There is a general formulation for constructing limits as equalisers: see Theorem 1 in Section V.2, Maclane. For the dual version, see Theorem A.2.1 in Appendix A written by me.
The constructions look like these (see the links above for details):
But in practice, these diagrams may not be helpful to see what the equalisers should be. Now I give proofs for the (co)equalisers in two examples: the connected component of a simplicial set and the sheaf condition.
The connected components [Background]
For definitions and other backgrounds, see Subsection 00G5. For the record, see [P12, DLOR07] for the cosimplicial identities and Tag 000G for simplicial identities. (These identities are used in my proofs.)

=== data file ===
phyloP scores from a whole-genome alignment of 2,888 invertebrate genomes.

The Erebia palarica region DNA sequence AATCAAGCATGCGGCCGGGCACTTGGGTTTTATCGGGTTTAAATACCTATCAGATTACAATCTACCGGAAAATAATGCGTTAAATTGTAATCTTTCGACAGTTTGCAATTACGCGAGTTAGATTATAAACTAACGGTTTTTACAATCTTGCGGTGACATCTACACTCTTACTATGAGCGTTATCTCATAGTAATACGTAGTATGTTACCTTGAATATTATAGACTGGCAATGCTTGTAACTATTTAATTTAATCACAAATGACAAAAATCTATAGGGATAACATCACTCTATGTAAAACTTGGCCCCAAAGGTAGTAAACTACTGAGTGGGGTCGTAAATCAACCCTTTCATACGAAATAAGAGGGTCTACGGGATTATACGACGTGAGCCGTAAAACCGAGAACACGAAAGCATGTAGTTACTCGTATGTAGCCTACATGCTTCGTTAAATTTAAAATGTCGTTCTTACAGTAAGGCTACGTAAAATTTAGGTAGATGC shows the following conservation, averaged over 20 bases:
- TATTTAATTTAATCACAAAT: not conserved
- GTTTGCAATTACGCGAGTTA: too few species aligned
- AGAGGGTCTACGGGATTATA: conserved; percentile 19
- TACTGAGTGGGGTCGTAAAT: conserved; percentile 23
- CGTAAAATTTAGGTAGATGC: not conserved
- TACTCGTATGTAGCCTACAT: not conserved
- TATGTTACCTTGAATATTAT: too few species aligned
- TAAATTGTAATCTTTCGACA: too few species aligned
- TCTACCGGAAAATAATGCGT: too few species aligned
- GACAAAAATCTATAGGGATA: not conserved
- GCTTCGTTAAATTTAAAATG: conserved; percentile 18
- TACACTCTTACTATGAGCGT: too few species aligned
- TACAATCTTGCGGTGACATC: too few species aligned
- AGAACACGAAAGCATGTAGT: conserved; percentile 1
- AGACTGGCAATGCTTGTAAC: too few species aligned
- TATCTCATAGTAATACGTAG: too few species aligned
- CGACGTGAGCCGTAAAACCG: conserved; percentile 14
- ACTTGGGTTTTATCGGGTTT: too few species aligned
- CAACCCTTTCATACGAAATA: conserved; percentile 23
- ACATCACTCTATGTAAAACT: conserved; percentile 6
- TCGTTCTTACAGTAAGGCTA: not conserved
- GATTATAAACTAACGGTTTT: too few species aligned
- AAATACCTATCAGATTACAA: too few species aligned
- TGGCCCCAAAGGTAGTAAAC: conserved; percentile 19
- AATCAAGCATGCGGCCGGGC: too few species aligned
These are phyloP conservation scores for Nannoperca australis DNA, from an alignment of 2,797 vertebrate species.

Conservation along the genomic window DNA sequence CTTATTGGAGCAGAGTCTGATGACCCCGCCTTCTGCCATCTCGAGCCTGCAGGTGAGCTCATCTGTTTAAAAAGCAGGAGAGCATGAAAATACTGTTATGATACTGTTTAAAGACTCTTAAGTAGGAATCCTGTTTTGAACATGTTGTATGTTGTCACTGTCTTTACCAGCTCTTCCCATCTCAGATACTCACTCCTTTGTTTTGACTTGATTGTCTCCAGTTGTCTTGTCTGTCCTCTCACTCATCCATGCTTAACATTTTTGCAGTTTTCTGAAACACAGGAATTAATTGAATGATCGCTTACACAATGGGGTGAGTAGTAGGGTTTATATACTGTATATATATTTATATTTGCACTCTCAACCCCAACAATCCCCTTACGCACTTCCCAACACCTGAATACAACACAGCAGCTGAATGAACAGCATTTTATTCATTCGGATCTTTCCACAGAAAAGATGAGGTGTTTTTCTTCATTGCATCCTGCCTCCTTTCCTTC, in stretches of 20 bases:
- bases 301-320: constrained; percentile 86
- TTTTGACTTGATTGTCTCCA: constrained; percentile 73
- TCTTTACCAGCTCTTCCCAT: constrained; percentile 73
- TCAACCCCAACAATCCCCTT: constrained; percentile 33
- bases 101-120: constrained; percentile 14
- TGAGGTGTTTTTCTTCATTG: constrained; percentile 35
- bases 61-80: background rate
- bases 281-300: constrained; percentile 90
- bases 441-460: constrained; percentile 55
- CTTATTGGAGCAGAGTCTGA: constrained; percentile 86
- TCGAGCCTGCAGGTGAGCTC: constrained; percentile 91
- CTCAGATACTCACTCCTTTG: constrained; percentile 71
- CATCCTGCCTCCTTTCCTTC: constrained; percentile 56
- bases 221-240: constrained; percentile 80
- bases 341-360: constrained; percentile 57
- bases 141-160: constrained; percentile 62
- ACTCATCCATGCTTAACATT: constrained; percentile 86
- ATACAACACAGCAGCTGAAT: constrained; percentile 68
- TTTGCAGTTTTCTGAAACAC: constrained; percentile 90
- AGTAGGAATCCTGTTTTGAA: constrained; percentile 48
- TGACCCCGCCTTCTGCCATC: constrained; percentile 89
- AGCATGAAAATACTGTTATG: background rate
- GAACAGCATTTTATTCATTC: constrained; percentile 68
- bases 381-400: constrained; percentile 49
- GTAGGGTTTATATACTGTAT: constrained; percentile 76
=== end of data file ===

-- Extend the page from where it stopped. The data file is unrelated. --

Two examples of (co)limits as (co)equalisers
Pdf here: Two examples of (co)limits as (co)equalisers
This is about an exercise in [Bass]:
Exercise 19.5. Prove that if is infinte-dimensional, that is, it has no finite basis, then the closed unit ball in is not compact.
Proof. Choose an orthonormal basis , then . This means the sequence is not Cauchy hence has no convergent subsequence.
For a Banach space, by Riesz’s lemma to find a non-Cauchy sequence.
[Bass] Bass, R. F. (2013). Real analysis for graduate students. Createspace Ind Pub.